Even though that last remark might instill some disappointment in the evidence-based enthusiast, it is still illustrative of the added value of evidence-based practices. It just goes to show that the actual process is perhaps what defines a policy procedure to be evidence-based, rather than its single output. Along with Chalmers [5] we agree that:

A lack of empirical evidence supporting opinions does not mean that all the opinions are wrong or that, for the time being, policy and practice should not be based on people’s best guesses. On matters of public importance, however, it should prompt efforts to obtain relevant empirical evidence through evaluative research, to help adjudicate among conflicting opinions.


Going back to the dilemma expressing two possibilities in the policy process, we here reiterate that the general aim of evidence-based policy-making is to go beyond vested interests, conventional wisdom, preconceived notions, opinions, perceptions, etc., and to ensure greater influence of reliable evidence on policy advice. Then again, the idea is to instill a greater dose of rationality into the policy-making process by taking into account relevant research findings – not to uncritically import everything considered as evidence into the policy process. In short, evidence-based policy has nothing to do with scientism: its aim is rather to make the policy-making process less romantic (i.e. in the philosophical sense, purporting an idealized view of reality) and more influenced by reason combined with empirical evidence. The following quote from Gambrill [15] brilliantly summarizes the kind of attitude that advocates of evidence-based policy aim to prevent and minimize:

Censoring lack of evidence for services used, wanting professionals such as physicians and dentists who we consult in our personal lives to base decisions on rigorous criteria when we do not do so for our clients [the population – added by us], hiding methodological limitations, and presenting sloppy reviews of the literature as evidence based all fail to honor ethical obligations described in professional codes of ethics.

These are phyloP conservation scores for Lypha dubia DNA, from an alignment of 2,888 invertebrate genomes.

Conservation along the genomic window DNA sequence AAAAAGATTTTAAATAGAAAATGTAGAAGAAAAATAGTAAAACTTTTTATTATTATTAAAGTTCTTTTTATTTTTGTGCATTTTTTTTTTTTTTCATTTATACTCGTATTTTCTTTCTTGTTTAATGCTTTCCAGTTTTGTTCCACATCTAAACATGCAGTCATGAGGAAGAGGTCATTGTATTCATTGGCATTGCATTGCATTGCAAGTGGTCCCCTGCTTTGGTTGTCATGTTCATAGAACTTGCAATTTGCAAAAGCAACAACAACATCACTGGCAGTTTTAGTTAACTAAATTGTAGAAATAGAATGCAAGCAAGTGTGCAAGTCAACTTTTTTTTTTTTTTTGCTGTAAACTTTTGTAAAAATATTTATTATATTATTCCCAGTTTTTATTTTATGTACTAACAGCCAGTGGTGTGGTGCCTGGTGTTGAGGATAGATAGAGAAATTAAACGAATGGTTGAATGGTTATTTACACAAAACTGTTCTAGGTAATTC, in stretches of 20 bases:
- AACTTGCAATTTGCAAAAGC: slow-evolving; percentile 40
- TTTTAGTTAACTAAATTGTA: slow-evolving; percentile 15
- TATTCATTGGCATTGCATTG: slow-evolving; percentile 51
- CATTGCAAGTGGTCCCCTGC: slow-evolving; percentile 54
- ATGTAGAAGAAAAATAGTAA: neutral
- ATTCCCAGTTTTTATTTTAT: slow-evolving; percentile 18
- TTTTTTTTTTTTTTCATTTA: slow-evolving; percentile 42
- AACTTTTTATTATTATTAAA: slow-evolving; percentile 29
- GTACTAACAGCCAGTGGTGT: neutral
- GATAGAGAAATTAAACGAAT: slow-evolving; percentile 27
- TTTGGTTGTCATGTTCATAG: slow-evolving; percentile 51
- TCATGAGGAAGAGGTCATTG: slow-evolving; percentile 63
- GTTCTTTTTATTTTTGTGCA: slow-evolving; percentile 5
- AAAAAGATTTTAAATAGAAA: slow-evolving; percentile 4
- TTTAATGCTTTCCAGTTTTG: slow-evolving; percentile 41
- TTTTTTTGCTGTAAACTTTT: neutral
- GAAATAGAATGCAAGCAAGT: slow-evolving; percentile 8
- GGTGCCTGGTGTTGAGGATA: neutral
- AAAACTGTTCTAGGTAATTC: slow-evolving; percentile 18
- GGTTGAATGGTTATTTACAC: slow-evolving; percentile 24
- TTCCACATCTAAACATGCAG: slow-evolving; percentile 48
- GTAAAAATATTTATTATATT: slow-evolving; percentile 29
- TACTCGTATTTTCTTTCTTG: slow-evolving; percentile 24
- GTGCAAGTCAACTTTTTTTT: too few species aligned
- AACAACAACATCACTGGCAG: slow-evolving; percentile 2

Here also, a parallel with science is possible where critical rationalism fuels research practices. Taken from philosopher K.R. Popper [16, 17] this idea of critical rationalism simply suggests that criticism and severity (i.e. considerable caution) towards scientific claims are your best safeguard against false claims and is the proper mindset to secure the advancement of knowledge. To some extent, we see in evidence-based policy-making perhaps the extension of critical rationality principles into another sphere, that is, the policy world. And just as Popper was a fierce opponent of dogmatism and scientism, we advice that these are best left out of the policy-process and, for that matter, of the debate on the merits of evidence-based policy-making.


RCT, randomized controlled trial


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The authors would like to thank the reviewers for helpful comments and suggestions.


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Correspondence to Pierre-Olivier Bédard.

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Bédard, PO., Ouimet, M. Persistent misunderstandings about evidence-based (sorry: informed!) policy-making. Arch Public Health 74, 31 (2016).